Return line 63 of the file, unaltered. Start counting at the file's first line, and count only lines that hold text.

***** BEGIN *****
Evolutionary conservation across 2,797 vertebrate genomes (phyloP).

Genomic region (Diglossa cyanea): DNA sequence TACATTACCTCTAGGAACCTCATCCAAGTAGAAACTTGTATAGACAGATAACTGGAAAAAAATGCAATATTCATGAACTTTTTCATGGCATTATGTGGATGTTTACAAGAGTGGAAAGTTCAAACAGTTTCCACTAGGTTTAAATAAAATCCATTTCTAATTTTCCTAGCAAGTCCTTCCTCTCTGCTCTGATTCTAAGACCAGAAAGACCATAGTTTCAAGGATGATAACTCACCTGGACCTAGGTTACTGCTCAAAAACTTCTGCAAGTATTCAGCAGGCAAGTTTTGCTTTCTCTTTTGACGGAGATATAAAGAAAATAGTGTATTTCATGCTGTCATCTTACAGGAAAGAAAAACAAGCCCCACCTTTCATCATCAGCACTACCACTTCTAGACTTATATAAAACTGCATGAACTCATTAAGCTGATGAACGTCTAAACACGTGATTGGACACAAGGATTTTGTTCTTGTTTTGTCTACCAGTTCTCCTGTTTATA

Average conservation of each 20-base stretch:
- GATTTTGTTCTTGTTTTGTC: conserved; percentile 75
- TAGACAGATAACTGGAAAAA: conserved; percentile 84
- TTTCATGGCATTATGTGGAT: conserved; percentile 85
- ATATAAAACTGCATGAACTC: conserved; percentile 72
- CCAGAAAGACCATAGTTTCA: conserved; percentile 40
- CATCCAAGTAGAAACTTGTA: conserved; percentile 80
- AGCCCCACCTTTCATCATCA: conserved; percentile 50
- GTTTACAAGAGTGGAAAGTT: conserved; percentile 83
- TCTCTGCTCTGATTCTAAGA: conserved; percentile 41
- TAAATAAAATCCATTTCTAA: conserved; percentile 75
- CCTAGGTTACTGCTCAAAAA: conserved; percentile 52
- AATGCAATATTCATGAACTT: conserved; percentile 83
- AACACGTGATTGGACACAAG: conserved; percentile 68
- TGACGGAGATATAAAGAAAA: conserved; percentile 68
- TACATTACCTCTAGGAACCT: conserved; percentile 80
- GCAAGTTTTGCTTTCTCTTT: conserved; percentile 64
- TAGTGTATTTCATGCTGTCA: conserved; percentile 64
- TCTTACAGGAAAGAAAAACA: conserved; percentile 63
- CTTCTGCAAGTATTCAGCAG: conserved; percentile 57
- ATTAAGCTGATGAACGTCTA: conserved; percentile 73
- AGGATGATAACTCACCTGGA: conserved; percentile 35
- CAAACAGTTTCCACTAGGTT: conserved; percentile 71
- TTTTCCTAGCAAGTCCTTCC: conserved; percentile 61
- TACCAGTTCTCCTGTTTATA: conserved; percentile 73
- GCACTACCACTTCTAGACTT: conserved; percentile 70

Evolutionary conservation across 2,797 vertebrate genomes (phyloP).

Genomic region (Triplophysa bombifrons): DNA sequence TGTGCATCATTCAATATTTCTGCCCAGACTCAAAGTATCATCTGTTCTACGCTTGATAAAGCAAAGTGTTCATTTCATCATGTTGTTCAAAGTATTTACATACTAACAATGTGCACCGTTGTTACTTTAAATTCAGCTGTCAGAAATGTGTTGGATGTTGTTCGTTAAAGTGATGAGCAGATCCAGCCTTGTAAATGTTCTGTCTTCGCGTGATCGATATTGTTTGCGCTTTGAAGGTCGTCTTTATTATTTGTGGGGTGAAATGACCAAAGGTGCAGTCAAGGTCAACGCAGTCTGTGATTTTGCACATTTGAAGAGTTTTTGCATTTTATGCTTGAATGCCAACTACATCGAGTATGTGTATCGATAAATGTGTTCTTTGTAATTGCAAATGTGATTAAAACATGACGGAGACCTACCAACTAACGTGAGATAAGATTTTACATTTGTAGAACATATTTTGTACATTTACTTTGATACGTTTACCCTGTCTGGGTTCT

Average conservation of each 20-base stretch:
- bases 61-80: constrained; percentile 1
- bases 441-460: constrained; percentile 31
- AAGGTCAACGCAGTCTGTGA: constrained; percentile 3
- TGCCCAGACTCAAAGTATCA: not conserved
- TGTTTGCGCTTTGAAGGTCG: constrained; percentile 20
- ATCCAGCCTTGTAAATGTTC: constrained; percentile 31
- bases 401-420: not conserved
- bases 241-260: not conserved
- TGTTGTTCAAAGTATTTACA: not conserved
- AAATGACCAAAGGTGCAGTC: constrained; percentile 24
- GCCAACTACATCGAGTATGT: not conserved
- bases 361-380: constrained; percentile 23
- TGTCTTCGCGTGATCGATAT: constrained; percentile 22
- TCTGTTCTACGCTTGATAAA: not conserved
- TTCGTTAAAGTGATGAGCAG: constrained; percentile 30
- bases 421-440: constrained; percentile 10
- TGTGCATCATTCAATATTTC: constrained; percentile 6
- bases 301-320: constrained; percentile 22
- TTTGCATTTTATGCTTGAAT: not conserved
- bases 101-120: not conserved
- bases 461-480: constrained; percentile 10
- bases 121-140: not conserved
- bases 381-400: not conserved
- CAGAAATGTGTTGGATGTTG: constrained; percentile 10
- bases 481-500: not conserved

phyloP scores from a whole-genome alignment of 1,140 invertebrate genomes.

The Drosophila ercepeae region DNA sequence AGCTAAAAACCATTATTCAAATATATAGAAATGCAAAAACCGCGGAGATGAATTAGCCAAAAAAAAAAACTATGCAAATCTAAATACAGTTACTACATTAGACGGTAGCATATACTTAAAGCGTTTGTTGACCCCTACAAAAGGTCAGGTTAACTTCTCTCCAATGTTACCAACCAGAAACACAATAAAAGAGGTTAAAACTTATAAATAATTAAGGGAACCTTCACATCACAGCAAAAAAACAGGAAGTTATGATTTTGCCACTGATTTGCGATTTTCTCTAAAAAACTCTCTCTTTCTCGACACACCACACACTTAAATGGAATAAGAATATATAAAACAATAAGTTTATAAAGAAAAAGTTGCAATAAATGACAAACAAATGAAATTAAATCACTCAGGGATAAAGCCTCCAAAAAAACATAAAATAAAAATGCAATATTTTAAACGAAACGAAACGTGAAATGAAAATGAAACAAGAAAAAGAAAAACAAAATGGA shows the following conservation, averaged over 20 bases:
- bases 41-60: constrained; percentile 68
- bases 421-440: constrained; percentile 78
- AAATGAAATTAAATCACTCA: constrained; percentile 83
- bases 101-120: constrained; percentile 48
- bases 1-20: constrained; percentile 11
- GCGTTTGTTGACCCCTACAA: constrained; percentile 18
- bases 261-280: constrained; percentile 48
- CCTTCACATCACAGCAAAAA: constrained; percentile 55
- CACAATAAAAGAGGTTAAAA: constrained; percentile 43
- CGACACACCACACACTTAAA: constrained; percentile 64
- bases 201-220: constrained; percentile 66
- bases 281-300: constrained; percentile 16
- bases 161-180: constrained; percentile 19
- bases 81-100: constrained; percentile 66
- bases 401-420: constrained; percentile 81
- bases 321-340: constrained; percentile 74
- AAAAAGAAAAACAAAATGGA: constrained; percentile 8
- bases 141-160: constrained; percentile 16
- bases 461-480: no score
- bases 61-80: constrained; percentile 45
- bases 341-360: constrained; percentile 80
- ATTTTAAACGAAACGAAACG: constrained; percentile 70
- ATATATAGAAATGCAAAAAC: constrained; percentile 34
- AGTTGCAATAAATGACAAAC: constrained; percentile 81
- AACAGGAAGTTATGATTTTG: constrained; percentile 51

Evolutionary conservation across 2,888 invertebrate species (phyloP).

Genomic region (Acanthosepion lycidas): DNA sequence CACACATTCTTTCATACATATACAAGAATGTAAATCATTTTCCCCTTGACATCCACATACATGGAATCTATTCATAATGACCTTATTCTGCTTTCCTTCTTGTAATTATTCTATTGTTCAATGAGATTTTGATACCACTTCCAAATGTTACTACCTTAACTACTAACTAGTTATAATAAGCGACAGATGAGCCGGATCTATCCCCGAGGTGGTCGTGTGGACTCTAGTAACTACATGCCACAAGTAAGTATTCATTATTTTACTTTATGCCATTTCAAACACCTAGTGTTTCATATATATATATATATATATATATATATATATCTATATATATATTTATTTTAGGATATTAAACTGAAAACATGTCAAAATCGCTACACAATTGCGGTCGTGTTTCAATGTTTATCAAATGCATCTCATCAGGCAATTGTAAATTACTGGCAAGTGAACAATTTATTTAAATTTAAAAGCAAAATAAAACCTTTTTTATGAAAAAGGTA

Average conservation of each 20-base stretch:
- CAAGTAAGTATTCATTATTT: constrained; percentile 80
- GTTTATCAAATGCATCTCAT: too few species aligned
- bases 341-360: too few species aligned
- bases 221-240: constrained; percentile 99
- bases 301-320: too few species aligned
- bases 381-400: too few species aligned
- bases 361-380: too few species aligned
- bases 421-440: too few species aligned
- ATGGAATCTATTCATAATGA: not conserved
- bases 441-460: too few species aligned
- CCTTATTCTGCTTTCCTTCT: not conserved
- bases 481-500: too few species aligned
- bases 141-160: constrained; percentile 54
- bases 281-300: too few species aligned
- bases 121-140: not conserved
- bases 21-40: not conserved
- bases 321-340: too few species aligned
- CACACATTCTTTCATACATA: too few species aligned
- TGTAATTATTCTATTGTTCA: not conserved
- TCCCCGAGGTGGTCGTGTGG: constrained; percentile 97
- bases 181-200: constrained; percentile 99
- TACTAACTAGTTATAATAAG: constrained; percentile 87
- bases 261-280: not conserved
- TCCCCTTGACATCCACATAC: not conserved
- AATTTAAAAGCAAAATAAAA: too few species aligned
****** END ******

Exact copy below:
- bases 1-20: constrained; percentile 11